One aspect of modern society that's often discussed, for better or for worse, is our relationship with technology—most specifically social media. Whether these platforms really are the "death of relationships" or simply an easy way to communicate with friends and family, it's likely that we're all connected in some way or another. And this means navigating through the social influence that oozes from each platform, unbeknownst to many users scrolling through the feeds. From updating loved ones almost instantaneously of your safety during disasters, posting shots of your favorite aesthetics, doting over Insta-famous dogs, or simply keeping up with fashion, there's a lot luxury brands can gain from embedding themselves in the social webs of these sites. In fact, Instagram has more than 400 million daily users and 900 million users in total, allowing it to become the third most popular platform in the world after YouTube and Facebook (whose 2 billion usersdwarf every other social site). Even Twitter, a uniquely popular site, has fallen behind Instagram in the popularity contest. Luxury brands are an unequivocal part of the social influence cocktail that these social media platforms helped build—spreading fashion trends and news much farther than traditional magazines or even shows could have accomplished. After all, what fashion show could reach millions of views live—like the record-breaking 20 million people who watched Kanye West's Yeezy Season 3 Livestream show? The point is—social media wields a lot of influence over a lot of people. So, how are luxury brands making use of this digital space?
Luxury Brands are Wielding Their Social Influence
When it came time to make the move and create social media accounts, luxury brands wasted no time. Now, they're found on Snapchat, Facebook, Instagram, and likely any other social site you could think of—even Pinterest, which admittedly surprised even us! Much like individual social media influencers, these mega-popular brands are able to promote themselves as well as their individual aesthetic. Chanel evokes their space-age vintage vibes, Gucci is tapping into the collective internet hive-mind with memes, and Christian Louboutin is working toward bettering inclusivity in the industry. And this is just the surface of what we can gather from their social media accounts.
An interesting thing about photography, in general, is all the emotion and memory it can evoke and how different it is for each person. The photographers behind these luxury brand accounts understand this, and they work to create an image that encompasses an entire personality. Whether it was a part of the huge wave of political fashion statements the fashion world made in the beginning of the year, or even this Ziggy Stardust-reminiscent photo from Gucci, these brands are using their social influence to take us into the past—when protesting and experimentations were the normal outlets of emotion and creativity.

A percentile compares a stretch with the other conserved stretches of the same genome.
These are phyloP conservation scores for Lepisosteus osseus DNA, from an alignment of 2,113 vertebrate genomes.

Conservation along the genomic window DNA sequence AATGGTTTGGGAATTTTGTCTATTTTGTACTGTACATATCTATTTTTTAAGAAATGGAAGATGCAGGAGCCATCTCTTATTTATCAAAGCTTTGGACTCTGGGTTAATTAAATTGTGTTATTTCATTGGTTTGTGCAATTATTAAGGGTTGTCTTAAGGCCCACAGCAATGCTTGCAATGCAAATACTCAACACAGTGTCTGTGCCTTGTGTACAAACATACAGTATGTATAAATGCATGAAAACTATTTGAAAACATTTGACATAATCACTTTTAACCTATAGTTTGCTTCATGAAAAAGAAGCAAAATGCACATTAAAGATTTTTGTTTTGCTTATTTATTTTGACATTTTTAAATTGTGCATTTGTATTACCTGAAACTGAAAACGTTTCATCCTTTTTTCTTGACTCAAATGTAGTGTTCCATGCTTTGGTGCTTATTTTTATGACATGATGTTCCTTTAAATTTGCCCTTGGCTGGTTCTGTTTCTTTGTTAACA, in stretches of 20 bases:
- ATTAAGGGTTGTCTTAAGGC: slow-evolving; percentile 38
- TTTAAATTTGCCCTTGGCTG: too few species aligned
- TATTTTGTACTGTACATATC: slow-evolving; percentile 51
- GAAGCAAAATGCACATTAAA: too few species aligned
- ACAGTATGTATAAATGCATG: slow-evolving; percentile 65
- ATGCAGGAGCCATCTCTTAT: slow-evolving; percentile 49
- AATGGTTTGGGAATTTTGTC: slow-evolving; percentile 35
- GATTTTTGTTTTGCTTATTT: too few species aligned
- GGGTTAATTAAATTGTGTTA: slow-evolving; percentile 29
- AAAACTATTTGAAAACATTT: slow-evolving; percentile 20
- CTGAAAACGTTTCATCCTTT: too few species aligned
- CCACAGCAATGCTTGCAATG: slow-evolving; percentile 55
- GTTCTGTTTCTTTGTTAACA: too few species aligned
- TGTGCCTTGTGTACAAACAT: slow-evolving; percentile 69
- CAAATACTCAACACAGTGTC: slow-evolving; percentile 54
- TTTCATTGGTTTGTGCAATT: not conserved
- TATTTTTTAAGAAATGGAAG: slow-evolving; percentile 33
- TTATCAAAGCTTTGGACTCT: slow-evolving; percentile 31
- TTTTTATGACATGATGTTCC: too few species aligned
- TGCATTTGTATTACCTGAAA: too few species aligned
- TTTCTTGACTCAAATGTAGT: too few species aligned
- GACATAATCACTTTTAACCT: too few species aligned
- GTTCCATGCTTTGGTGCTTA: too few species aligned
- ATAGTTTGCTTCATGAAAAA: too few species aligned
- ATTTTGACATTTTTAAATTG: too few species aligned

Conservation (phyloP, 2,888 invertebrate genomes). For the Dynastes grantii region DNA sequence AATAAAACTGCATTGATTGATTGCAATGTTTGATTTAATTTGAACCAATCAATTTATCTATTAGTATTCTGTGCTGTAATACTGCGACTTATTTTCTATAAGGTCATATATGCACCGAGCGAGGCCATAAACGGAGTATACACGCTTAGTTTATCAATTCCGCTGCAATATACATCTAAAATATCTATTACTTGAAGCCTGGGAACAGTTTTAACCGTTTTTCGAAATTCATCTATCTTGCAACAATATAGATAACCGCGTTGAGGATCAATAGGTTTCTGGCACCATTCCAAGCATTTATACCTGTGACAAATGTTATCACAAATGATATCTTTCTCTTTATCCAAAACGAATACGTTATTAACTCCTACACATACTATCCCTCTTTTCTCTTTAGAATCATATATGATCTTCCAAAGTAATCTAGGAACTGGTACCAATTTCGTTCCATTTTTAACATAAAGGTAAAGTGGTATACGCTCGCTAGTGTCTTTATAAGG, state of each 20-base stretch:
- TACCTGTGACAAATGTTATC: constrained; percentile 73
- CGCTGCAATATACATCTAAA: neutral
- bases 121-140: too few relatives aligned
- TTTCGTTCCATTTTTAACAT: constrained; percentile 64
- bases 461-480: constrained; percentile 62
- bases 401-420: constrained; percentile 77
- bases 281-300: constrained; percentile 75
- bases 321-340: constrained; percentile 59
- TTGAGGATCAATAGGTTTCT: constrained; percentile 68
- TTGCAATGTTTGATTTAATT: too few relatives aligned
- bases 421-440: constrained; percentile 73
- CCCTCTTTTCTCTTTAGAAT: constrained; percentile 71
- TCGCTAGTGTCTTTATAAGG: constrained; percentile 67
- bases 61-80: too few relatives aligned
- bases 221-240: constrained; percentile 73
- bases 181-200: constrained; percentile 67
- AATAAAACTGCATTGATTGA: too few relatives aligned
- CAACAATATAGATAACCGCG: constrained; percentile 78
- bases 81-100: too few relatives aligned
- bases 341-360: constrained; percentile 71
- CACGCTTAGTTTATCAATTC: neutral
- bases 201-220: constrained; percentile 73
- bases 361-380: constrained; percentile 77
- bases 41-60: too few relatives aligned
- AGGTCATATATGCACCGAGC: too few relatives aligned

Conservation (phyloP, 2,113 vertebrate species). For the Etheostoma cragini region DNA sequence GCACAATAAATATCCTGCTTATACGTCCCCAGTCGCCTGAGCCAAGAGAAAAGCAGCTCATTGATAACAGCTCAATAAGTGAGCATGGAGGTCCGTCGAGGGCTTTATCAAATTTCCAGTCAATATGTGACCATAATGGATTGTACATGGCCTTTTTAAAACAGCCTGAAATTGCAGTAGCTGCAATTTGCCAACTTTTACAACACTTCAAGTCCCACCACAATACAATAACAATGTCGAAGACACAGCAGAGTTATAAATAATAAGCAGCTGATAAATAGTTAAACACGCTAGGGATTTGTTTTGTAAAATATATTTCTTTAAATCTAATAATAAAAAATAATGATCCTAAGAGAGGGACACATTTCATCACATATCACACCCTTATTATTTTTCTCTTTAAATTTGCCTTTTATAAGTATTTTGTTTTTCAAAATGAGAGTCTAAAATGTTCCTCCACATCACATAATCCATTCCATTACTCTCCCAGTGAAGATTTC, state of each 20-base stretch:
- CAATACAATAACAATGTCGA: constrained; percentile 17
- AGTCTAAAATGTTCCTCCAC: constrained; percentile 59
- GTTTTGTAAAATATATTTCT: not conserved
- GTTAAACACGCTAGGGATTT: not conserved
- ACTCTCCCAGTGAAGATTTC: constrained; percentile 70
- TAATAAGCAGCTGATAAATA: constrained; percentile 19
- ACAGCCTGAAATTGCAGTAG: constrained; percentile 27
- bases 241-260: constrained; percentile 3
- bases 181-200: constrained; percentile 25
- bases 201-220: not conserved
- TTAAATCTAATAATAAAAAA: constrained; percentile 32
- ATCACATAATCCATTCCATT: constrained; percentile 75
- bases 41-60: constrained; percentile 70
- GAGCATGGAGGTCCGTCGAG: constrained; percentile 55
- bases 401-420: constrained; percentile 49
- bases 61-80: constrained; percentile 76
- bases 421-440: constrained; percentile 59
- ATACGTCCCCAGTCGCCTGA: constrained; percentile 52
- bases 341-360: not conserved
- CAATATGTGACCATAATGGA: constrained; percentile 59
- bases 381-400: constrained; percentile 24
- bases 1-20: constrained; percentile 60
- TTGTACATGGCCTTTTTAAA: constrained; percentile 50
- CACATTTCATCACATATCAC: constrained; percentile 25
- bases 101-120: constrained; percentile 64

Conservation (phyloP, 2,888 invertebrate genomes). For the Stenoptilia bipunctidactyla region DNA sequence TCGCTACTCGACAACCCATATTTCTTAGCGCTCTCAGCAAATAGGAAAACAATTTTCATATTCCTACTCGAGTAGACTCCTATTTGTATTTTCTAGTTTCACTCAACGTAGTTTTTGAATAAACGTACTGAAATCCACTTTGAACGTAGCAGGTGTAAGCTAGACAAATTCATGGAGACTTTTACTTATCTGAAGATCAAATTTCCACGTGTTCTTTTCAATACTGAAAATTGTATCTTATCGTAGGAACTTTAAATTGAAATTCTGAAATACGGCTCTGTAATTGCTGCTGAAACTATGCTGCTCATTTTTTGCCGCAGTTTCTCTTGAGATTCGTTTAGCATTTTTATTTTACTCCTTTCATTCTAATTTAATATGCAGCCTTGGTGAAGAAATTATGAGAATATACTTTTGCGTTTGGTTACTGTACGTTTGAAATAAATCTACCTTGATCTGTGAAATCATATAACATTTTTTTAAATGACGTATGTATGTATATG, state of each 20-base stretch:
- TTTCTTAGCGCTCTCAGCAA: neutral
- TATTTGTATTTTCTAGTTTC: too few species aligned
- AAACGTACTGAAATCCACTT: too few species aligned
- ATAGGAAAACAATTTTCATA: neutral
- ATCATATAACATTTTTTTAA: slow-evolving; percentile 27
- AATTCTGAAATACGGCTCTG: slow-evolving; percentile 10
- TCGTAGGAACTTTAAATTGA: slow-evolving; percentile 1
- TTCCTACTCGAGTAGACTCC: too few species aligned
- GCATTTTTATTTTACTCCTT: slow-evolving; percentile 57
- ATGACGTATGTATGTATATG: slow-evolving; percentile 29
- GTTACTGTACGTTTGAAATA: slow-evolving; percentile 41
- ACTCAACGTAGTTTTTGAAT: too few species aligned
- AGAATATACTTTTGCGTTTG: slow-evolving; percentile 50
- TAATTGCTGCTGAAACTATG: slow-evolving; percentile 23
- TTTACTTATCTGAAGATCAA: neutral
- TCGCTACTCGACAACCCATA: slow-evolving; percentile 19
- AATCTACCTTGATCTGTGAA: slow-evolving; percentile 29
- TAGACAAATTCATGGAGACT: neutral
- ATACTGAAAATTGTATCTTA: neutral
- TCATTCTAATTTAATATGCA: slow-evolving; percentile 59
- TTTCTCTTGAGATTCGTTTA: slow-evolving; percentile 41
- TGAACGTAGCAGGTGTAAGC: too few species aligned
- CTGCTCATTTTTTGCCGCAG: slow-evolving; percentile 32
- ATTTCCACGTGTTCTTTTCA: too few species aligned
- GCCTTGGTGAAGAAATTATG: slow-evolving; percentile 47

Luxury brands can encapsulate an entire movement.
The landscape of the fashion industry is constantly changing. One season we're all about the 70's revival trend; the next, we're embracing futuristic garb complete with metallic and colorful lipstick. However, brands (and their doting individual influencers) largely drive these movements within the eyes of social media users who scroll through their curated feeds for inspiration and community. Chanel is a giant in the world of couture, and it's clear that they are still keeping in step with the times as they blend their vintage tweed constructions with the norm-core poses you're likely to see your friends, or children, striking on their own accounts.
Okay—not literally, but we're sensing that the social influence luxury brands hold can help transition the standards of the industry into the future. Tolerance, inclusiveness, and experimentation have thankfully found their way into the image that these brands wished to promote and, we have to say, it's a small sign of a bright future.
Some brands, like Stella McCartney, are using their social influence to sway the fashion industry, and many fashion-lovers, to opt for cruelty-free designer options. Others are using their influence to push for donations designed to help their selected charities or political causes. And, of course, the social influence of these brands are driving us toward future trends, future silhouettes, and future (surprising) collaborations. After all, before 2017, it seemed impossible that Louis Vuitton would collaborate with Supreme, a popular urban brand, to create hybrid designs that caused impossibly long lines outside of storefronts and an entirely new wave of fashion aesthetic goals to come into our lives.